Citing anecdotal evidence from Montgomery County, the Governors Highway Safety Association, and China, a Washington Post article argues that cell phones are creating public safety concerns.
Sep 22, 2014 The Washington Post
In both a literal and figurative sign of the times, the Chinese city of Chongqing recently installed signage and marking to segregate pedestrian traffic between smartphone users and those walking free of such technological distractions.
Sep 16, 2014 The Washington Post
With smartphone use eclipsing 60% of mobile subscribers, "distracted walking" is a growing problem in communities across the United States. Portland is testing out several technologies to prevent pedestrians from walking in front of buses.
Nov 4, 2013 Governing
Former Treasury Secretary LaHood made distracted driving a pet cause. The dangers of walking and texting are well documented. But would could straphangers have to fear from smartphones? Plenty, as the death of a S.F. Muni rider illustrates.
Oct 15, 2013 San Francisco Chronicle
Carmakers are developing technologies to alert drivers and pedestrians if they are about to collide.
Sep 6, 2013 The Car Connection
A study finds that 20% of high school students cross the street while being distracted by a digital device.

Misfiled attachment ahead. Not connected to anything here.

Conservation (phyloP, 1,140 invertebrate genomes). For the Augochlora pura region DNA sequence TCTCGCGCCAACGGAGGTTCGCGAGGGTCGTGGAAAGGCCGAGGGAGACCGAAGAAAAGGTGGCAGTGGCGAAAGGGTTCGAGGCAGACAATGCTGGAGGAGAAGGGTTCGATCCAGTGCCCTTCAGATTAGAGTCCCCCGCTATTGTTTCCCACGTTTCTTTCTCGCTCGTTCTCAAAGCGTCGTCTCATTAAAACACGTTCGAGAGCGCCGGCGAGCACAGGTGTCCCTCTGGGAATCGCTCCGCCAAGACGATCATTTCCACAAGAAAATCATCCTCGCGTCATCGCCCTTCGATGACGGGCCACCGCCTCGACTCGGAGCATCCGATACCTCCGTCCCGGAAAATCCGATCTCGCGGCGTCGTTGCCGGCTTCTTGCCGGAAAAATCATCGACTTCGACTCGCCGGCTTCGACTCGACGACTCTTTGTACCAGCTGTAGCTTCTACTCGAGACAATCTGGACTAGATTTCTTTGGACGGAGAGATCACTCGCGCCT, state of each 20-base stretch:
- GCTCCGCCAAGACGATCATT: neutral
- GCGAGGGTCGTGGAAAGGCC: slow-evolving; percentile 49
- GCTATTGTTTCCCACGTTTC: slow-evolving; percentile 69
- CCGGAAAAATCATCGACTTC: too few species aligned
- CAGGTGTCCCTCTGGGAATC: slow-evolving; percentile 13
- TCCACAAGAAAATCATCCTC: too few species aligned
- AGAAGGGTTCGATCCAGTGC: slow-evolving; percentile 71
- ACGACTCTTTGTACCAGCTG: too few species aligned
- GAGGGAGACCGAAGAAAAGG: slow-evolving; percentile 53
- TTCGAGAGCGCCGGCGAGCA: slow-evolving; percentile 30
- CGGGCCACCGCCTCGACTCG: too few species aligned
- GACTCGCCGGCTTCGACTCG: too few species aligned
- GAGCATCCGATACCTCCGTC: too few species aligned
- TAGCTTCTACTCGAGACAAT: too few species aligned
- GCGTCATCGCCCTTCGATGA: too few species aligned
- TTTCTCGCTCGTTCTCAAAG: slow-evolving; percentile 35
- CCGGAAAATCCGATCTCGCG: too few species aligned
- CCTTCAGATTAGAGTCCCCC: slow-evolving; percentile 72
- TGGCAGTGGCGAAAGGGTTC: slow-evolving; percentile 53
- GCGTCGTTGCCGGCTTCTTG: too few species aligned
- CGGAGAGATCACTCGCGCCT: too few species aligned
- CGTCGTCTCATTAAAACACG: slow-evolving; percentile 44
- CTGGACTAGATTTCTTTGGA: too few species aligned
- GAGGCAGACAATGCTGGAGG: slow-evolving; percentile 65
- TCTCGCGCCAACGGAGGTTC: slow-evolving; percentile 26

Sep 5, 2013 WNYC: Transportation Nation
New York City's DOT recently launched a pilot program to make city streets safer for those texting while walking. Well not really. But for some trusting New Yorkers, “Seeing Eye People” is a service worth utilizing.
May 17, 2013 PSFK
In an effort to make the city's streets safer for the legions of distracted pedestrians gazing downwards at guidebooks and phone screens, NYC is taking a page from its compatriots in London and installing exhortations to “LOOK!” in its crosswalks.
Sep 20, 2012 The New York Times
Likely of little surprise to anyone who's found themselves among the few pedestrians not gazing down at a cell phone on a busy urban street, 'distracted walking' is fast becoming a major public health hazard across the U.S., reports Deborah Netburn.
Jul 31, 2012 Los Angeles Times
A pedestrian safety study from the University of Maryland overstates the perils of walking while using headphones, while ignoring a fundamental reason for auto-pedestrian accidents--dangerous streets lacking adequate infrastructure for pedestrians.
Jan 22, 2012 Transportation for America: campaign blog